Nice article Mike D, thanks for sharing!

  • Mike D. says:

    For an interesting discussion about Canada's reliance on airpower to fight fires, see:

    Pyne, Stephen J. “The Solution is Aircraft”: Aircraft and the Political Economy of Canadian Forest Fires. American Review of Canadian Studies, 2006, pp 458-477.

    posted on the Net here:

    http://westinstenv.org/ffsci/2007/12/26/the-solution-is-aircraft/

  • Mike D. says:

    An Air Tractor AT-802 working the Terrace Mountain Fire near Kelowna, BC, flipped over and sank into Okanagan Lake while making a scoop Saturday, 7/25. The pilot managed to escape without major injuries.

    So smaller planes have certain difficiencies and limitations, too.

  • TheNet411 says:

    I am not in the firefighting industry but I do live in an area of Northern California that saw use of 910 last year. It is my understanding that these large aircraft have very limited applications in wildland firefighting. They make great airshow props and if you have a fire on a ridge or want to stop a fire from cresting a ridge, these aircraft will do the job. But when you have fires in canyons or drainages, these aircraft cannot get in to fight them. Smaller, more agile aircraft like the S-2 and P-3 are the true heros of the day when they get in there and stop a fire's progress before they get to ridges. At least, that's how it worked up here when 910 was involved in our fire. I would much rather see the aviation budget investing in more helicopters and smaller fixed wing aircraft rather than these enormous tankers that have limited applications.

  • Mike says:

    Loss of property, absolutely. It has always been Cal Fire's mission that initial attack is the most important phase of a wildland fire.

    Unlike the Feds who look at the fire as a whole before committing a commanding force, Cal Fire's mission is to make it black.

    Granted the U.S Forest Service serves more open lands so the option to "manage" fire exists.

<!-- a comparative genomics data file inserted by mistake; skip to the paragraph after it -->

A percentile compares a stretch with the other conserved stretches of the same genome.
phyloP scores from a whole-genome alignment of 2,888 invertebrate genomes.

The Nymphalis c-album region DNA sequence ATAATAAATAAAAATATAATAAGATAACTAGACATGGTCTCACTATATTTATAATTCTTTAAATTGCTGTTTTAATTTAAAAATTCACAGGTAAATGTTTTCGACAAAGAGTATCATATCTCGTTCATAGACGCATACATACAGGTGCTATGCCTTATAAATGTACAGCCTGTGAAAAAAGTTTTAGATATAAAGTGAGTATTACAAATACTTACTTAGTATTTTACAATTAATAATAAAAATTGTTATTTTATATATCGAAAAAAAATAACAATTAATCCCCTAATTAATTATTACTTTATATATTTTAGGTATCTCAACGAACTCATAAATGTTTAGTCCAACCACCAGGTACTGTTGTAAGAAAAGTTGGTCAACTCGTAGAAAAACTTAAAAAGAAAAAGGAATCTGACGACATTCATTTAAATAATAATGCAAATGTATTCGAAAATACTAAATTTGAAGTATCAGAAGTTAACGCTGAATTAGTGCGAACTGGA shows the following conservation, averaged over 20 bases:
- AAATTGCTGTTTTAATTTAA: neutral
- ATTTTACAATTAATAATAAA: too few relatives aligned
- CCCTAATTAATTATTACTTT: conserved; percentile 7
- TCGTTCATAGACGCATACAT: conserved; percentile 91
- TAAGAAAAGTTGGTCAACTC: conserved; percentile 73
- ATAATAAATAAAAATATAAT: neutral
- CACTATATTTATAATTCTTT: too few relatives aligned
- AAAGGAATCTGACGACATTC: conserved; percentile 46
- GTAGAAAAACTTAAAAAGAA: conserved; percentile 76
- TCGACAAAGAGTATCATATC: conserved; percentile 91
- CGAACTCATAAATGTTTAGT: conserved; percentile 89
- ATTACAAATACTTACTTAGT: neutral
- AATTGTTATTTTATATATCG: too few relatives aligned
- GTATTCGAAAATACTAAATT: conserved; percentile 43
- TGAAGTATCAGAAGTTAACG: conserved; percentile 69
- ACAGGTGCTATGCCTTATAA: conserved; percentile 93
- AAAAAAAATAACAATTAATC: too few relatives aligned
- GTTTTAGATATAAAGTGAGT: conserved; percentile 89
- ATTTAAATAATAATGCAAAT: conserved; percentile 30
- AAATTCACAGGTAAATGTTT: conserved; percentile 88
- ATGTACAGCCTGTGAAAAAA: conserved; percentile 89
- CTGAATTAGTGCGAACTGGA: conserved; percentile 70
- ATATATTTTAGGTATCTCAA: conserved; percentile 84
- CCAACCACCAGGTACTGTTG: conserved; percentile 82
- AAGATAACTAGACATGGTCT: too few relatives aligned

Cal Fire's dedication to the duel supertankers signals to me they intend to use them more often in the initial attack phase.

    Of course this season may decide which aircraft sets up best for the 2010-2011 season.

    It might be too much to ask for them to keep both.

  • Mike D. says:

    The costs of wildfire are much more than the suppression expenses. Cost-plus-loss can be 10 to 50 times suppression expenses alone.

    http://latimesblogs.latimes.com:80/greenspace/2009/07/san-diego-countys-2003-wildfire-losses-top-2-billion.html

    Analysis of the economic utility of firefighting must consider cost-plus-loss, not just direct expenses.

    Firefighter safety is an important consideration, but preventing losses is the real reason we fight fires in the first place.

  • Mike D. says:

    One comment I got and am passing along is "Wouldn't be nice to move at least one of these big planes to another part of the West with fire problems."

    Shows that the pros with experience are in agreement that big planes can work wonders, and that they could be useful in a lot of places. I suppose though, that with all the million-dollar homes at risk in SoCal, the Powers That Be have made some priority choices. I am not being cynical, just realistic. Fire suppression, like other govt activities, happens in a political context.

  • Mike says:

    Thanks for the support Mike.

  • Mike D. says:

    If the plan is to put the fire out, the big planes sure beat the heck out of an army of shovels.

    PS — passed the word on this post to some interested experts.